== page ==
Introduction: Glow in the Dark Ghostly Cutting Board

Just in time for Halloween! I have an etsy store filled with incredible cutting boards (Cutting Boredom), and i always try to push the envelope. This project is for a glow in the dark Cutting Board! Photoluminescent powder is really fun stuff.. when mixed with Resin and used to fill gaps in wood, it makes for some really fun results (perhaps you have seen tables or shelves use this same technique to fill in gaps or features?).

This project took me:

1. Walnut cutting board (i make my boards, but i selected a darker color wood so when the board is in full daylight, the milky white color of the resin will still be visible against the wood.

2. 1 oz Glow in the Dark photoluminescent powder (can easily be purchased on amazon. It IS non toxic)

3. 2 part resin (the same as used on bar surfaces) You can find small kits at home depot

4. Laser engraver or CNC router

5. Drum or belt sander

6. Mineral Oil (i prefer mineral oil mixed with beeswax)

Step 1: Engrave the Artwork

In this case, i used the hitchhiking ghosts from the haunted mansion. To go with my food pun theme, the tagline "Room for more?" was added. I used my 100w CO2 laser engraver to complete this step. You need to etch fairly deep to get the resin to get thick enough to hold steady in the wood and illuminate when charged up with light. This took me about 5 passes to reach a depth of about 1/4". If i did this again, i'd definitely use a CNC router for this step and speed it up (even though it wont do the same level of detail). I used a couple precision chisels to clean and even out the bottom, but now that its complete, i dont think that was necessary.

Step 2: Mix Resin and Glow Powder

To estimate the amount of resin needed, I actually poured water into the artwork and made note of how much i needed to "fill" the recesses. once you have that and the board is completely dry, follow the instructions of your powder and resin. In my case the resin was 1:1 part a+b. The powder had a chart of how to mix, and i basically mixed 1 oz powder to 2 fl oz resin. I mixed the powder into the part a of the resin before mixing the two. Stir vigirously. The powder is actually more like a sand, and wants to slowly sink to the bottom of the cup, so make sure it is well suspended before pouring into your artwork. I noticed that for small areas like the eyes or in the chain links of the 3rd ghost, i used a dental pick to pop the bubbles and get the resin to completely fill. I also gave it a once over along the edges to make sure all bubbles had surfaced and pushed around the resin with my stir stick to evenly cover everything. Again, the powder actually settled as it was hardening, so the higher areas are nearly clear. If you want a better suspension, i suggest you stir for a few minutes until the resin isn't so watery before pouring it on.

Step 3: Sand and Prep

The resin suggests 72 hrs to cure, so i left it for a few days to be sure it would be cured enough to sand. I have a drum sander, and was concerned that the resin would melt like plastic or something, but it was actually surprisingly easy and clean to remove enough to reach the bare wood again. I also ran a quick test and was quite pleased how it lit up when taken inside!

Step 4: Final Prep and Completion

I used 150grit paper on the drum sander, so now i just needed to do some finishing. First I chose to use a router and round off the edges and put handle grips on the edge of the board. I then sanded with a palm sander using 220g paper, and finishing with 320. I also added a 3/4" manila rope handle and then oiled it up with my mineral oil/beeswax and Voila! The resin may be a bit soft to use the front as a hardcore cutting surface, but as with most of my boards, the front typically makes an amazing display item while the backside can be used for the dirty work!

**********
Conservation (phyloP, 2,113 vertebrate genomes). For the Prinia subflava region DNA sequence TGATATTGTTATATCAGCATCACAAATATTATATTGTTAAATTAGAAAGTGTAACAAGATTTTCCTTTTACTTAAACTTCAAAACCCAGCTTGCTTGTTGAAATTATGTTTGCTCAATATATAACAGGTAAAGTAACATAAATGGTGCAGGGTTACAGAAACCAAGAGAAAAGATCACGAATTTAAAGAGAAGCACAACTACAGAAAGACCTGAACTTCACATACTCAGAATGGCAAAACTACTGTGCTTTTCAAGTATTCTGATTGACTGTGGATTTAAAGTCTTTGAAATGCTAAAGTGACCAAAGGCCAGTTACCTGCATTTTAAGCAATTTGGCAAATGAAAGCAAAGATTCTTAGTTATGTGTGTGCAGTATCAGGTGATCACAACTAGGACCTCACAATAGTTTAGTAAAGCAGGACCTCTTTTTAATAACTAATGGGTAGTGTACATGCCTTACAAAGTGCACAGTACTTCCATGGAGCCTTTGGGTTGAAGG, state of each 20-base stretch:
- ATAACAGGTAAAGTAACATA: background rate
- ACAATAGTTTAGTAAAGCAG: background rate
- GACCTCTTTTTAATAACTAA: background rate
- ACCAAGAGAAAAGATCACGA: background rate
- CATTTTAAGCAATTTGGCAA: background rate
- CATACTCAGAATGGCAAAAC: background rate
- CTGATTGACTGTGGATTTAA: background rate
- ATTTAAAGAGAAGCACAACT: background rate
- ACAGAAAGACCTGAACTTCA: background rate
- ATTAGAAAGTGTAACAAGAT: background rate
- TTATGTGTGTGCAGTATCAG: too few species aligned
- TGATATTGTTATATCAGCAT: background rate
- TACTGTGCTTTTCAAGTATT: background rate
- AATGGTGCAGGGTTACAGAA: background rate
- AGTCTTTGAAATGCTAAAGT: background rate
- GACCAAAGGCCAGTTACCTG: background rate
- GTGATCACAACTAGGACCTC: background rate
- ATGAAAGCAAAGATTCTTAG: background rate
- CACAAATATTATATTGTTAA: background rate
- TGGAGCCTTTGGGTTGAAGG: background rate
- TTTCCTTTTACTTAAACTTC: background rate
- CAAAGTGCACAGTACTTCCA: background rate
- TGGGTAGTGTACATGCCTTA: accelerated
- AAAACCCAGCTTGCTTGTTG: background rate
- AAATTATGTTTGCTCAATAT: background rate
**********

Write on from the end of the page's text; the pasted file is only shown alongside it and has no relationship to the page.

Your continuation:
Step 5: Lessons

What would i do differently?

  • First off, the results were great.. in the future, i think using artwork with a little less detail would actually look better when glowing.
  • The bottom surface does not need to be perfect since the resin/powder is fairly opaque, but a CNC router would speed up the etching process.
  • keep stirring the resin until it sets up a little to keep the suspension. (unless you want the 3d effect made by the resin drying clear at the top.)
  • be sure to have a toothpick or dental pick handy so you can remove bubbles in the detailed areas of the artwork. Blowing on the top surface will pop the little ones that rise after it is poured.

Beyond that, i'm pleased! Hope you like it!

If you want to see more of my work, i'm on instagram and facebook as @Oliverstuff, or my etsy store "cutting boredom" has many, many more pun fueled designs! Thank you for checking this project out!

Step 6:

Comments

author
Team Z (author)2015-10-27

Cool project!

author
NathanSellers (author)2015-10-19

Cool project. That glow resin is awesome.

author
Jobar007 (author)2015-10-19

Hit it with a heat gun and it will help bubbles to rise to the surface as well as pop them when they do.

author
tomatoskins (author)2015-10-19

That turned out looking great! I haven't ever done anything with resin before. How do you know if your dried resin is food safe? And in this application does your resin chip after extended use?

author
oliverstuff (author)tomatoskins2015-10-19

The stuff i used is recommended to table tops and bar surfaces.. i would say check the packaging before purchasing. I mention in the last page of the instructable that really, a board like this is more of a display side on the front.. it would be fine for stacking up some cheese and crackers or something, but i'd rely on the backside to do cutting and stuff like that. To be honest, this is the first time i've done a board like this as well, but the resin is surprisingly easy to work with, just make sure the mixture is correct!

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